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Aroma of equity, flavour of debt

Equity savings funds can help conservative investors get better returns than FDs, while not exposing them to the volatility of equity or the taxation of debt

Aroma of equity, flavour of debt

The machinations of the market frequently surprise investors. These times are no different. On the one hand, the interest rates on deposits have seen a sharp fall; on the other, the equity market has witnessed greater volatility since the start of this year, thanks to the uncertainty created by COVID-19. Situations like these leave investors wondering where they should invest. For conservative investors, equity savings funds are a good option. These funds came into being in late 2014 and currently have assets of over Rs 11,000 crore.

Categorised under hybrid funds, equity savings funds are an improvisation of conservative hybrid funds, earlier called monthly income plans (MIPs). Conservative hybrids funds invest primarily in debt, with 10-20 percent of their portfolio invested in equity. This helps them provide higher returns than fixed deposits, making them suitable for conservative investors. However, since these funds have a major allocation to debt, they are subject to debt taxation.

On the other hand, equity savings funds invest in equity, arbitrage and debt. Each of these makes about one-third of the portfolio. The arbitrage portfolio provides dual benefits. While it is similar to debt in terms of volatility and returns, it is considered to be a part of the equity portfolio. Thus, arbitrage and equity together make more than 65 per cent of the portfolio of these funds, making them eligible for equity taxation.

Who should invest in them?
Equity savings funds are meant for conservative investors who want a measured dose of equity, or those who have a medium investment horizon of three to five years. They may also appeal to those who have passed the earning stage of their life and now wish to draw a regular income from their retirement corpus.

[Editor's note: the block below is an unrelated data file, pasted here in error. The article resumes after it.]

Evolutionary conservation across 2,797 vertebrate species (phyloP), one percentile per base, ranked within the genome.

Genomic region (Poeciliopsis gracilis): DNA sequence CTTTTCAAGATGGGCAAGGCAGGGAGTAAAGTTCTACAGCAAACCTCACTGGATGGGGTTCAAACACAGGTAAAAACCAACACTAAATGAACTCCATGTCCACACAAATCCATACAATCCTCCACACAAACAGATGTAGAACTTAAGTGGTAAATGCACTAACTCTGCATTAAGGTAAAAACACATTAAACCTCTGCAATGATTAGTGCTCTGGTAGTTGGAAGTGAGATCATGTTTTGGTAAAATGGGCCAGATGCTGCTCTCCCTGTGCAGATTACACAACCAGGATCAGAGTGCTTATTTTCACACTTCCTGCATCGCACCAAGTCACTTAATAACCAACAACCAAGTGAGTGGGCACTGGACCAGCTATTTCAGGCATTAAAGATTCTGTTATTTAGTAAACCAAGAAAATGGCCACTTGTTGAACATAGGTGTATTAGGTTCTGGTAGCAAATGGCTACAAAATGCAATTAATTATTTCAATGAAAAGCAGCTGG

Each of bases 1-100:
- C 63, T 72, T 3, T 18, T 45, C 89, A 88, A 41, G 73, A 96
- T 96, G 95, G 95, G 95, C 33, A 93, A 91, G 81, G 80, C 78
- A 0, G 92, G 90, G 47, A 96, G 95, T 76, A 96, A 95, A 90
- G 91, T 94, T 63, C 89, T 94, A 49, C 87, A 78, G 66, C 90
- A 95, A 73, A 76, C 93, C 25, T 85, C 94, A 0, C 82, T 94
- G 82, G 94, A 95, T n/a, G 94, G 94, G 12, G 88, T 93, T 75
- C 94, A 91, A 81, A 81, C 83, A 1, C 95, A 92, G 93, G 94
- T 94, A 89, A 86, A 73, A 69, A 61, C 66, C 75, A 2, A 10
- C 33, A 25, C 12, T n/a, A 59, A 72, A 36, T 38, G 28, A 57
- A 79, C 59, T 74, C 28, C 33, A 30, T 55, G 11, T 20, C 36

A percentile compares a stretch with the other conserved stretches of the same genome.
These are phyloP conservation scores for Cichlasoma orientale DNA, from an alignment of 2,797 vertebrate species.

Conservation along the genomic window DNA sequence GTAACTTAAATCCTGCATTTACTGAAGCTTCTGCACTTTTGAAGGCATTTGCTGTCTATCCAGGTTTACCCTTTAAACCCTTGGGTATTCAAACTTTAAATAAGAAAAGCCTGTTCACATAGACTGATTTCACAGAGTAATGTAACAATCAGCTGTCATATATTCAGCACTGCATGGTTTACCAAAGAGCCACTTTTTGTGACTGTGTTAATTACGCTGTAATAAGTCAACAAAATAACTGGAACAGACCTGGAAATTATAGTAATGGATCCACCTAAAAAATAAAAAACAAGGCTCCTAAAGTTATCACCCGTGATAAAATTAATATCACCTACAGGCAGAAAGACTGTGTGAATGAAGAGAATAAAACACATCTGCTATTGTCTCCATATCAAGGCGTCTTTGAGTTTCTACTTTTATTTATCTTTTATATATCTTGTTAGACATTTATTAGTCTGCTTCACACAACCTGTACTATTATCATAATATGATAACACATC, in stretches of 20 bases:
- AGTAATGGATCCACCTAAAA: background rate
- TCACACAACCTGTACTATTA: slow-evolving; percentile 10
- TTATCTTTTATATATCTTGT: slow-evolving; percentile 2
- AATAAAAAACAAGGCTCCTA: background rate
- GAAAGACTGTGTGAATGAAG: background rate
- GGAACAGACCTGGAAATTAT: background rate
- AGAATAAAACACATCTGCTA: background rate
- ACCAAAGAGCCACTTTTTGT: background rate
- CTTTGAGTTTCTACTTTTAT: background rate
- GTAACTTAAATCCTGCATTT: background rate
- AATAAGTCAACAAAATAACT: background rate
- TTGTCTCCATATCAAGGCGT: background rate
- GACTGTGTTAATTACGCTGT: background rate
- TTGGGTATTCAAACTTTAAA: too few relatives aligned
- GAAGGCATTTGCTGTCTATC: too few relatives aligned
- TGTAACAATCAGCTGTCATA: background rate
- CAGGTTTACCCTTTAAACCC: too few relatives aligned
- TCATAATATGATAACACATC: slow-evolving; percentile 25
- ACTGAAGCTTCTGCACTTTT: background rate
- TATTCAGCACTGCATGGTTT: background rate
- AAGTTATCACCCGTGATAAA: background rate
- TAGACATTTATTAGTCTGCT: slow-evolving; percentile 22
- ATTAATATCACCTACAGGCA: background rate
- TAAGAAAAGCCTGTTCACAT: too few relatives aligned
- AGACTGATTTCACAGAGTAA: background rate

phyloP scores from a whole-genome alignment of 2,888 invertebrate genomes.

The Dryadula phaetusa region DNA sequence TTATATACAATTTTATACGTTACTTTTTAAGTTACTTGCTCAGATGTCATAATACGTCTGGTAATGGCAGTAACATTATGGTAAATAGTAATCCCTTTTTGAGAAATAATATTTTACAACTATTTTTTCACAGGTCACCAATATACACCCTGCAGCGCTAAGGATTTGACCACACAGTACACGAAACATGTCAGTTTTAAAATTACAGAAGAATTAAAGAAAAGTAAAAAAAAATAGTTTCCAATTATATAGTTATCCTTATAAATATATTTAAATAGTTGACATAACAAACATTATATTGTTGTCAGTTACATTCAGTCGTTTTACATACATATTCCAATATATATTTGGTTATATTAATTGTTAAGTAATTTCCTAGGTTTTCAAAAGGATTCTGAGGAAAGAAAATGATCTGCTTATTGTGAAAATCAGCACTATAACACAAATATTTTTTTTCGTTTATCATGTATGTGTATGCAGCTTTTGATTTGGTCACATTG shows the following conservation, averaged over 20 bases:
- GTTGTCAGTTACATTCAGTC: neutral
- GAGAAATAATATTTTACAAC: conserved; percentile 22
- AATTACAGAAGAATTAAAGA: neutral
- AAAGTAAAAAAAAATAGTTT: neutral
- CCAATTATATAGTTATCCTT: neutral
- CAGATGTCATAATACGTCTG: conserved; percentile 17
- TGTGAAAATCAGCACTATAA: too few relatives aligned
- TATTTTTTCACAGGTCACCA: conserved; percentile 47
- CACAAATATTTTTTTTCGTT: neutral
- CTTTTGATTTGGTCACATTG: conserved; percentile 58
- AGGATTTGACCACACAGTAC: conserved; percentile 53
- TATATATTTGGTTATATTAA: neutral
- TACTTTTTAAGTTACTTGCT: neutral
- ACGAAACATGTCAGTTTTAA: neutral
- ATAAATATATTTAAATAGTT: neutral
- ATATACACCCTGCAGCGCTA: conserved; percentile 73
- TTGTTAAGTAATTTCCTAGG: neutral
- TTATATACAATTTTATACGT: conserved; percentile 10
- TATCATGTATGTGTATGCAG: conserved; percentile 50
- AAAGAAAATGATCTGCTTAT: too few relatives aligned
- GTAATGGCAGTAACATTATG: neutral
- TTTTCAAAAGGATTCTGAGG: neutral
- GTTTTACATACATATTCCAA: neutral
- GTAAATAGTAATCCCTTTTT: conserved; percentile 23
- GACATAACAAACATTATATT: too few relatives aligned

The equity portfolio of these funds aims to generate superior returns, while the debt and arbitrage portions provide stability. The category acts as a mid-way option for investors who wish to have some equity exposure but not much volatility. For instance, for those looking for a regular income, the equity allocation of conservative hybrid funds may be too little to beat inflation in the long run, while aggressive hybrids may be too volatile for their comfort. So equity savings funds can provide an asset allocation that suits them.

The limited equity exposure makes equity savings funds better equipped than aggressive hybrids to handle market falls, while providing higher returns than conservative hybrids during bull phases (see below).

How they are managed
Equity savings funds are mandated to invest a minimum of 65 per cent of their assets in equity and arbitrage and the remaining in fixed income. The category constituents somewhat differ in their approach towards managing their net equity (unhedged) exposure. While some keep it in a narrow range and close to a third, some others manage it more dynamically and alter it depending upon the level of equity markets. This also has a bearing on the degree of volatility witnessed by them over short periods.

Most funds manage their equity portion conservatively by investing well over 70 per cent in large caps and that's how it should be, given that these funds are meant for conservative investors. There are only a few funds in the category which allocate more to mid- and small-cap stocks.

On the debt side, the portfolios primarily consist of corporate bonds and term deposits. The portfolio duration is usually dynamically managed as most funds move up and down the maturity curve depending upon their interest-rate outlook. In the last five years, the average maturities of several funds have varied from about one year to 13 years. On the credit-risk side, funds differ significantly. Some funds stick to AAA rated corporate bonds, while others go slightly down the credit-rating curve.